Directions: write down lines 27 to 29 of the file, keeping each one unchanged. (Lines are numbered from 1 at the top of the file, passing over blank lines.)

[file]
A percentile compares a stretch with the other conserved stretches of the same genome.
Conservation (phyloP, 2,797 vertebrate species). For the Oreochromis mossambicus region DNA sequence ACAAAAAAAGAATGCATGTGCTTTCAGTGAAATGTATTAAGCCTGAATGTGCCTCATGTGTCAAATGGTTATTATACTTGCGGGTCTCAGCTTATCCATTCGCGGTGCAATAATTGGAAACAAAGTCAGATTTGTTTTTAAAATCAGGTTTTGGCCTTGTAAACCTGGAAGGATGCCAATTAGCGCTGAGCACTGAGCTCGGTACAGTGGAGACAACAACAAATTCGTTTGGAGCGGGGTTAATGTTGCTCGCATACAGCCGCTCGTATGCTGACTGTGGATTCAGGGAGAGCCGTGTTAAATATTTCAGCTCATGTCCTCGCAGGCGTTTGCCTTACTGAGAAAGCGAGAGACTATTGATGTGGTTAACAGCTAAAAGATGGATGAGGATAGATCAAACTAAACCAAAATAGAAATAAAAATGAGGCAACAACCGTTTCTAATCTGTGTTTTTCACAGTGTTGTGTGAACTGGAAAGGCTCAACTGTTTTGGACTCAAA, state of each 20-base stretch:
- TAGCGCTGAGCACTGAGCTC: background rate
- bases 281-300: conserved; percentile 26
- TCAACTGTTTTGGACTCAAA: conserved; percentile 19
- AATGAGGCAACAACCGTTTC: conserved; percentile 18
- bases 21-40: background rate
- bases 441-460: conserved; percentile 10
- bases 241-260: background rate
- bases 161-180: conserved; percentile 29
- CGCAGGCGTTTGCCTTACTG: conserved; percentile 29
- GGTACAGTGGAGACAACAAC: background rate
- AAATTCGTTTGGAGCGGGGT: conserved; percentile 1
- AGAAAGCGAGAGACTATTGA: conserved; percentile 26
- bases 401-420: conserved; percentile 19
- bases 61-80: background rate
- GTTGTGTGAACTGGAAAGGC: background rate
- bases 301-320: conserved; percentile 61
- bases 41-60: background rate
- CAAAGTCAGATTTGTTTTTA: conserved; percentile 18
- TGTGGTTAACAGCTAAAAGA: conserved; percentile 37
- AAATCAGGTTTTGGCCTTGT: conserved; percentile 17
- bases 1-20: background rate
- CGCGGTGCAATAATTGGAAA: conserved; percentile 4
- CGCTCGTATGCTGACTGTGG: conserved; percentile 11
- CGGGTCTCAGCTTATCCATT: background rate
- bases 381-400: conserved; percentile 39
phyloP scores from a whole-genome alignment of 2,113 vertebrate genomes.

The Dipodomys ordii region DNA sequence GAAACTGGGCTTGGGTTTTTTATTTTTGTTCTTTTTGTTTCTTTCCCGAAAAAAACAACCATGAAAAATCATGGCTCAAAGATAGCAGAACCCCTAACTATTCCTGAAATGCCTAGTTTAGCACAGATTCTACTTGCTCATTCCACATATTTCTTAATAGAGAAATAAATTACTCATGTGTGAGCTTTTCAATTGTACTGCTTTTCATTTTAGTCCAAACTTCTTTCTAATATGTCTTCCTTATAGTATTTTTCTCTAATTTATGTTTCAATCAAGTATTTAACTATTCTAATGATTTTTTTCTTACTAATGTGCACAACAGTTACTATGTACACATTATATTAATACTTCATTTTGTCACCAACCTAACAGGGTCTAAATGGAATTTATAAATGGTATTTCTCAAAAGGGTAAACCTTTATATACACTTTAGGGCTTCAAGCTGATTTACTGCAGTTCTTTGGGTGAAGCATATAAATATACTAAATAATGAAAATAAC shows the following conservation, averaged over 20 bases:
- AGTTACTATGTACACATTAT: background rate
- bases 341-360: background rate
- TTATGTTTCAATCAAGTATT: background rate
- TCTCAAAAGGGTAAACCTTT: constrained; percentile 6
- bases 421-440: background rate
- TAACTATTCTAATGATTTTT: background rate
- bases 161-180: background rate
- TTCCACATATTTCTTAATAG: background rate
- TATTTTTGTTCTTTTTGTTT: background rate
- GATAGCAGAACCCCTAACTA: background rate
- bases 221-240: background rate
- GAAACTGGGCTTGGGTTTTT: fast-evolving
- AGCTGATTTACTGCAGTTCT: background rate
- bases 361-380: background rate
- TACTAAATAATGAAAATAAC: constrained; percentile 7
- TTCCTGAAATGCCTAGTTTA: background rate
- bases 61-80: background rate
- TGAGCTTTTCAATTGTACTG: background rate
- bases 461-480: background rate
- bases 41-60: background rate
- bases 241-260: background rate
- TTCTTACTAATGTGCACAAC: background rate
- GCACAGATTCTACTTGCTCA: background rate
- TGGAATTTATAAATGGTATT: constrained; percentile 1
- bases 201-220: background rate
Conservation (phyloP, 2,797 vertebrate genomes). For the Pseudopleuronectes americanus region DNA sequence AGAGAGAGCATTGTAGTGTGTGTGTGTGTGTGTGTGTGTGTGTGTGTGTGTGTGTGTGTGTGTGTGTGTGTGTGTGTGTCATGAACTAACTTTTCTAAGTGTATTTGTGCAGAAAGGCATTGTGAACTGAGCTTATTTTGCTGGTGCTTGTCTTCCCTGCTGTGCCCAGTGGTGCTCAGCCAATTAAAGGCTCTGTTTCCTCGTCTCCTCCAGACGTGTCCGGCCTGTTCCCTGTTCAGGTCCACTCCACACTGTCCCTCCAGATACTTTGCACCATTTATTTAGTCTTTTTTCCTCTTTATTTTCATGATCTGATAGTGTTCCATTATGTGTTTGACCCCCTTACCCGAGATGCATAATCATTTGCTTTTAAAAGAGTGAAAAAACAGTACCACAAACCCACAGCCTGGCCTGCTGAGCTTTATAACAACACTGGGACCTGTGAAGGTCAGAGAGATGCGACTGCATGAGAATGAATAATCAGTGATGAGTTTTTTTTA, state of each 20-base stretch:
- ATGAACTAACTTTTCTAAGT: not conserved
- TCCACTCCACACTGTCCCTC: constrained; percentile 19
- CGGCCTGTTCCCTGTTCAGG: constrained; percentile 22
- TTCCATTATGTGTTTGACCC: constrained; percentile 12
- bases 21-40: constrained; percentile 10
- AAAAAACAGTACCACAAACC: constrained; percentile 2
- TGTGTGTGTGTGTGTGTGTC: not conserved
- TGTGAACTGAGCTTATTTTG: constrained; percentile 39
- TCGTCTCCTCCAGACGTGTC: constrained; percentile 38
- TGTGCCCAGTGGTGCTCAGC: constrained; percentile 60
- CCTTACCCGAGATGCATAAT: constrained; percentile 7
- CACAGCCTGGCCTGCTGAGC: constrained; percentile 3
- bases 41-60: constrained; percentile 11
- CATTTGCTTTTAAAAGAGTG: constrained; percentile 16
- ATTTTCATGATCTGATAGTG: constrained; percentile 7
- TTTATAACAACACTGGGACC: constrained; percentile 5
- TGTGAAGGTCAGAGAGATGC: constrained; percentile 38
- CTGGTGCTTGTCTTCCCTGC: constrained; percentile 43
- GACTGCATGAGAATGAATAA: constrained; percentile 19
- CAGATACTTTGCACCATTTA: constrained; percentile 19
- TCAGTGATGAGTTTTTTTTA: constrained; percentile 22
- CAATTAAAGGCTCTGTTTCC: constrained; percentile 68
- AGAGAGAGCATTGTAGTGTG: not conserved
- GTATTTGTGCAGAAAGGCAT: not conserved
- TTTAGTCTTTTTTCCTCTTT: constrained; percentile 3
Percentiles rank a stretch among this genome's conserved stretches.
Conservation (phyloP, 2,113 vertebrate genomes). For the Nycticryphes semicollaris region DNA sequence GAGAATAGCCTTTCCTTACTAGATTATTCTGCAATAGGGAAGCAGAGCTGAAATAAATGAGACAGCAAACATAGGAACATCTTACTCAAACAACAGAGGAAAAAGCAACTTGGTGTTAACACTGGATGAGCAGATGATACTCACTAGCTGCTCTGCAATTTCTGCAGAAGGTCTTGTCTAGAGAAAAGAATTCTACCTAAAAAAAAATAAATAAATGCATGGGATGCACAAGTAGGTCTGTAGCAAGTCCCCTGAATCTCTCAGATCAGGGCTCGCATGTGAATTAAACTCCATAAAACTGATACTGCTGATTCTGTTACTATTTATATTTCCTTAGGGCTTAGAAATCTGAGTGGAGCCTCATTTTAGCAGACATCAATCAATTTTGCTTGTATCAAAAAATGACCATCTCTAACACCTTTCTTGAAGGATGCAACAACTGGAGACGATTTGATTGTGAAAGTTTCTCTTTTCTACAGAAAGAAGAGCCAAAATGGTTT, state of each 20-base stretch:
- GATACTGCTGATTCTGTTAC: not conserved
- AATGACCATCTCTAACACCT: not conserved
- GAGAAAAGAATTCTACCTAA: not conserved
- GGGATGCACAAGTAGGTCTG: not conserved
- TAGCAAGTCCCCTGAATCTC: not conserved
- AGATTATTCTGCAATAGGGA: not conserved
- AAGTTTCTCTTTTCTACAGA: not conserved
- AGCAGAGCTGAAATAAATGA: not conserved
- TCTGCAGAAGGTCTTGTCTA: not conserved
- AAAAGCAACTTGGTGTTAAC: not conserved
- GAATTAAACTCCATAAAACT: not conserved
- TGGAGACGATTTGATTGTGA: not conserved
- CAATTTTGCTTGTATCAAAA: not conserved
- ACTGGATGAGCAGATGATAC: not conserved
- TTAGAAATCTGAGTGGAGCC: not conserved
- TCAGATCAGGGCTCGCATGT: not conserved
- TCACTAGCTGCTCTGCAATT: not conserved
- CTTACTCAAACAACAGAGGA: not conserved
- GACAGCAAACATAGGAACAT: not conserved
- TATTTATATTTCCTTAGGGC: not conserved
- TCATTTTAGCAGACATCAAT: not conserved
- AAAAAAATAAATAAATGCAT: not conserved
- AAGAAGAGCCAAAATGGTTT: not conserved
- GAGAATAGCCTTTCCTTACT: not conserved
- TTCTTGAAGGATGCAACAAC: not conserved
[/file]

- bases 381-400: conserved; percentile 39
phyloP scores from a whole-genome alignment of 2,113 vertebrate genomes.

The Dipodomys ordii region DNA sequence GAAACTGGGCTTGGGTTTTTTATTTTTGTTCTTTTTGTTTCTTTCCCGAAAAAAACAACCATGAAAAATCATGGCTCAAAGATAGCAGAACCCCTAACTATTCCTGAAATGCCTAGTTTAGCACAGATTCTACTTGCTCATTCCACATATTTCTTAATAGAGAAATAAATTACTCATGTGTGAGCTTTTCAATTGTACTGCTTTTCATTTTAGTCCAAACTTCTTTCTAATATGTCTTCCTTATAGTATTTTTCTCTAATTTATGTTTCAATCAAGTATTTAACTATTCTAATGATTTTTTTCTTACTAATGTGCACAACAGTTACTATGTACACATTATATTAATACTTCATTTTGTCACCAACCTAACAGGGTCTAAATGGAATTTATAAATGGTATTTCTCAAAAGGGTAAACCTTTATATACACTTTAGGGCTTCAAGCTGATTTACTGCAGTTCTTTGGGTGAAGCATATAAATATACTAAATAATGAAAATAAC shows the following conservation, averaged over 20 bases: